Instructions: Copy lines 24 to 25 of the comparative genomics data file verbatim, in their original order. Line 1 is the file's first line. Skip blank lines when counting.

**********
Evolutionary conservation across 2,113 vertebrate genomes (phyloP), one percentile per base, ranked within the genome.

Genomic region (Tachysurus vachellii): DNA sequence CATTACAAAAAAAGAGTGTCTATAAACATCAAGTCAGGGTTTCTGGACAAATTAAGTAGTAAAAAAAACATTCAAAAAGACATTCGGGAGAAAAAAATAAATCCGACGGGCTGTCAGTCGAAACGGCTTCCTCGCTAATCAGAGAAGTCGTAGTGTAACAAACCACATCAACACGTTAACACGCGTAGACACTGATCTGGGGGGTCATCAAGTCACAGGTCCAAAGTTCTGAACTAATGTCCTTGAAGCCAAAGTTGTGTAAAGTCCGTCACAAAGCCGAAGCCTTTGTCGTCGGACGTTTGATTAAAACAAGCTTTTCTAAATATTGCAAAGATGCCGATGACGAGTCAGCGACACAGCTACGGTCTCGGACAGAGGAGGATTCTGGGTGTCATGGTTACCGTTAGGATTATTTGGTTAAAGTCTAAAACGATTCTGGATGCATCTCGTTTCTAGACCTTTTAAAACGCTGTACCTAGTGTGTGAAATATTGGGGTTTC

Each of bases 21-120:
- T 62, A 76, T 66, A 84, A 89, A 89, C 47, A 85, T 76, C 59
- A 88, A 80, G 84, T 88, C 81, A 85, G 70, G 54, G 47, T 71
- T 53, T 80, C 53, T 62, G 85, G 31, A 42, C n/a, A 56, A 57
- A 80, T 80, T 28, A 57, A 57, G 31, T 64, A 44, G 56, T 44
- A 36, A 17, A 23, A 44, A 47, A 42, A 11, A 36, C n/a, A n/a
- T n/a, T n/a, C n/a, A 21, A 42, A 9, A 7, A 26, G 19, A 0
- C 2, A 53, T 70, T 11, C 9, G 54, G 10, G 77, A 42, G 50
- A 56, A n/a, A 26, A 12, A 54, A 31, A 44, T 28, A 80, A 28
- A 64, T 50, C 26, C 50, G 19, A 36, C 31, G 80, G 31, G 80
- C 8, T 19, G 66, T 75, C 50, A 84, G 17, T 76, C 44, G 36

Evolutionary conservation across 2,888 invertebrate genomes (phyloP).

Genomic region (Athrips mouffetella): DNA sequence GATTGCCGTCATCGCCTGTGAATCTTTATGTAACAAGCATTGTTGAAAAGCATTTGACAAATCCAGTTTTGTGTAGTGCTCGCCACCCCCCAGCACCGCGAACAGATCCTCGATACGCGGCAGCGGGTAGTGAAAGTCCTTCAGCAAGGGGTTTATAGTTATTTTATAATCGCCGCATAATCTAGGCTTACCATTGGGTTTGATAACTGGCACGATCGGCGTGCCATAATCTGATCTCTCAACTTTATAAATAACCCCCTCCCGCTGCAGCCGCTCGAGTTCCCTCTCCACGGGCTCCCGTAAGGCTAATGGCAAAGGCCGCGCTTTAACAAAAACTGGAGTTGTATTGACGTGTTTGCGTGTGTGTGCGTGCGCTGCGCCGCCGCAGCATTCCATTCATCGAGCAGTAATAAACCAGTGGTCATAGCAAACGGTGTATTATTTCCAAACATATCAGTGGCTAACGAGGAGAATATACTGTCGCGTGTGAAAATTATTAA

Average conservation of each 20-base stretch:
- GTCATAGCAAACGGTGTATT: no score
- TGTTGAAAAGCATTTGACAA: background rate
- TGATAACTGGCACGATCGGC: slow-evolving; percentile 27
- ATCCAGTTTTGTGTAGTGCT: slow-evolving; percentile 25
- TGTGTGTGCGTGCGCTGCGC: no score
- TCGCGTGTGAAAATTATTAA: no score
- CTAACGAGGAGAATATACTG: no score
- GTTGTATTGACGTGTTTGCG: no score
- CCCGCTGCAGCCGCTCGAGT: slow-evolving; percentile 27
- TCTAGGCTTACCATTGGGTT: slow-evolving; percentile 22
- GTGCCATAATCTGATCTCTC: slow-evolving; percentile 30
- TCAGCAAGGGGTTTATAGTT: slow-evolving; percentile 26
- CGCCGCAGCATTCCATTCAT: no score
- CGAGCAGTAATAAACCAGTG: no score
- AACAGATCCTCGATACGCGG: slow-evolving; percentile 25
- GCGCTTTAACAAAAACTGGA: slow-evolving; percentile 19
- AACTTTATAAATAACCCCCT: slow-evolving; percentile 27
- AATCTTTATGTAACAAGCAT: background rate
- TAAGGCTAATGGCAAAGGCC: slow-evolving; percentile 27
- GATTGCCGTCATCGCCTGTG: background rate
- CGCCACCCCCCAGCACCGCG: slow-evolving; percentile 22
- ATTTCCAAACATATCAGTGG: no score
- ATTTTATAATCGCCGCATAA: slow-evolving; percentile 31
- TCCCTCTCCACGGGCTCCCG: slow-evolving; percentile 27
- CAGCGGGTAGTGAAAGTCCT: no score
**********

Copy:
- GTTGTATTGACGTGTTTGCG: no score
- CCCGCTGCAGCCGCTCGAGT: slow-evolving; percentile 27